72 This powerful debut collection deserves multiple readings and I've read most of them out loud as well. The end of an unhealthy relationship comes with damage and these poems reflect all of it. Some reposition the narrative to defend the person who finally got out, some are confrontational, some speak to the shared experience many women have. When I marked favorites to share it was practically every poem but my two top poems are probably Brute / Brute Heart (read in Crab Orchard Review) and No, I Do Not Want to Connect with You on LinkedIn (also posted on The Rumpus.)

This past year has been my first subscribed to the Graywolf Galley Club, and they sent this debut collection as a gift for a debut donor. Neat idea and I'm glad this is the collection they chose. 72 The poems in Emily Skaja’s Brute speak of brutality, of breaking, of endings, of beginnings. Brute is an elegy for a relationship’s end, an intimate excavation, but also, these poems are a rhapsody, a rage. Skaja’s poetry is deft, nimble, willing to inhabit contradictions— What is this impulse in me to worship & crucify/anyone who leaves me… Each poem is exquisitely crafted, visceral, indelible. Brute will cut right through you, cut deep, but the writing is so assured, so necessary that you will welcome the wound.
72 Some poetry collections are difficult to form an opinion on not only because it feels like they push the boundary between the poet’s and the speaker’s life and experiences, but also because they focus on such universal themes that it’s difficult to engage with them in any way other than to filter the poetry through one’s own personal response and enjoyment of them. Brute is another new addition to this category and can probably best be summed up in a line from “Aubade with Boundaries”: “In an argument, it is better to be drunk than to be right” (p. 41). Skaja’s debut collection storms out of the gate with the first poem, “My History As”, with a cohesion and targeted attack that hits successfully with each successive line. However, this momentum isn’t carried consistently through the collection. In fact, the only other poem that captivated and moved me in a similar way was “No, I Do Not Want to Connect with You on LinkedIn”, the first poem in the final section of the collection. Skaja has a way with imagery – the emphasis on birds, flight, and eggs in the first half of Brute was especially memorable as Skaja reminds us that there truly is such a thing as “savage beauty”. But it became difficult to go beyond the individually intricate and clever lines and consider the poems individually in their entirety, to have any response other than to marvel at Skaja’s craft. Brute is therefore a rather strange beast, for Skaja really delivers a striking, often bittersweet, perspective on break-ups of complicated or unhealthy relationships. Yet the poems are often left licking their own wounds while leaving the reader to sit and look at them, wondering from which angle to approach them and if they should be approached at all. 72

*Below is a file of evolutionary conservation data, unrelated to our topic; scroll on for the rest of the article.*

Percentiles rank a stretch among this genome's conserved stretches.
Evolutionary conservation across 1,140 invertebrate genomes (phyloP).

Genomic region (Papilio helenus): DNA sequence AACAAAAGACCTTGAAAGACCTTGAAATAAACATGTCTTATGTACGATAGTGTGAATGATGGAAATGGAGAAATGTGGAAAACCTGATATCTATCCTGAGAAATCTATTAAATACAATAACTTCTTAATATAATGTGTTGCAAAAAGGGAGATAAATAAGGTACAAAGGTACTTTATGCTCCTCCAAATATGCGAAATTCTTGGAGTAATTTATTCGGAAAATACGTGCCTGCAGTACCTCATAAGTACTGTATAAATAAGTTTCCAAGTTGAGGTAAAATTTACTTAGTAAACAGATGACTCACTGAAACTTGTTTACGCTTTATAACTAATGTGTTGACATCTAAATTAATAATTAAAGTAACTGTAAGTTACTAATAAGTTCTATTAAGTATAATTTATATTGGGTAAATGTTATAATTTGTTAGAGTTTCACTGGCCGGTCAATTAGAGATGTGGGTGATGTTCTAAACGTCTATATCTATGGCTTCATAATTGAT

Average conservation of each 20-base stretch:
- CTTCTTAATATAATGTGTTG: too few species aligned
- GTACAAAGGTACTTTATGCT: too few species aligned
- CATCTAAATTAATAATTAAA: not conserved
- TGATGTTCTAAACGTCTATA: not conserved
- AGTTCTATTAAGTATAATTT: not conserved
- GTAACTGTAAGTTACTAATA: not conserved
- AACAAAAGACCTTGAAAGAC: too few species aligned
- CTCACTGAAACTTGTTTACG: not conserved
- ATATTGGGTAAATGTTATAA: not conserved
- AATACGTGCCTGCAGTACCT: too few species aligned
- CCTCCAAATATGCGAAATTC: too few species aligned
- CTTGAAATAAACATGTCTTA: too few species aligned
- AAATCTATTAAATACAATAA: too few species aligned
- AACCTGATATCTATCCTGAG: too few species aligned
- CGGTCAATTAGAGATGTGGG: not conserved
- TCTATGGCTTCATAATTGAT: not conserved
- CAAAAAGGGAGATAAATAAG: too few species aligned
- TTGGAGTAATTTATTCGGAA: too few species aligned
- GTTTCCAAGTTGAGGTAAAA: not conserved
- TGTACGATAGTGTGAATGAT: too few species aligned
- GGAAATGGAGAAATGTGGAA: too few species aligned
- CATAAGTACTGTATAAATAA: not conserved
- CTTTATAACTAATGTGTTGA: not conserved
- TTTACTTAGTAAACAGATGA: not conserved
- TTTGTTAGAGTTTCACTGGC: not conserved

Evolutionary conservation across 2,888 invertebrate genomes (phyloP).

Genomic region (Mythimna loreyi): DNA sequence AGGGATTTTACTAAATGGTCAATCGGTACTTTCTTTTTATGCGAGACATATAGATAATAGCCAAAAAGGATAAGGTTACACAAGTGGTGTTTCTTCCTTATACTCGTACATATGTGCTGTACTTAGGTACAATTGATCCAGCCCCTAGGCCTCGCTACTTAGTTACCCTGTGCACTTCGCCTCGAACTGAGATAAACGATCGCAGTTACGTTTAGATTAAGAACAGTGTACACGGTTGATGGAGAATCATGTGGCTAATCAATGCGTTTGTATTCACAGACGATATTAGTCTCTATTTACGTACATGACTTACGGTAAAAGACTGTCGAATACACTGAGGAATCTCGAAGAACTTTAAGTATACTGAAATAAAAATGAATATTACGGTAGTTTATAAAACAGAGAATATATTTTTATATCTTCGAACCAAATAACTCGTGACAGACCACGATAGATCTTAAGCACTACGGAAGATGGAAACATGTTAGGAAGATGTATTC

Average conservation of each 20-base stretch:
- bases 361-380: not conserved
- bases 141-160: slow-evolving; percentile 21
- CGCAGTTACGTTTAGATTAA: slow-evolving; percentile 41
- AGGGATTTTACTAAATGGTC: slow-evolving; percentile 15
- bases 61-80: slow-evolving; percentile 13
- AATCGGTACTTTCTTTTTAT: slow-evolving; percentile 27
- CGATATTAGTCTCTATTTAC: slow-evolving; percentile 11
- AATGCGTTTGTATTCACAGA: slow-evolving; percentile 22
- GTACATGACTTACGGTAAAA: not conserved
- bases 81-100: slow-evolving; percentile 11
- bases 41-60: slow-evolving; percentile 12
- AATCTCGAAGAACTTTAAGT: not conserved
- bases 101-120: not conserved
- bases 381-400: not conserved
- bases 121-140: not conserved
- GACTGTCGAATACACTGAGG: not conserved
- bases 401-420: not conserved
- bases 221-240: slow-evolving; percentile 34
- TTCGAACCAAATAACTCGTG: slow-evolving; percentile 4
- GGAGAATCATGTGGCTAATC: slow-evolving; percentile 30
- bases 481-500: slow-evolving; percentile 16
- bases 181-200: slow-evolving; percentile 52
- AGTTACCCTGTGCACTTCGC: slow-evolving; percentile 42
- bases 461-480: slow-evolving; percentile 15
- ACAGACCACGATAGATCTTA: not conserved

Selected by Joy Harjo as the winner of the Walt Whitman Award of the Academy of American Poets

Emily Skaja's debut collection is a fiery, hypnotic book that confronts the dark questions and menacing silences around gender, sexuality, and violence. Brute arises, brave and furious, from the dissolution of a relationship, showing how such endings necessitate self-discovery and reinvention. The speaker of these poems is a sorceress, a bride, a warrior, a lover, both object and agent, ricocheting among ways of knowing and being known. Each incarnation squares itself up against ideas of feminine virtue and sin, strength and vulnerability, love and rage, as it closes in on a hard-won freedom.

Brute is absolutely sure of its capacity to insist not only on the truth of what it says but on the truth of its right to say it. What am I supposed to say: I'm free? the first poem asks. The rest of the poems emphatically discover new ways to answer. This is a timely winner of the Walt Whitman Award, and an introduction to an unforgettable voice. Brute: Poems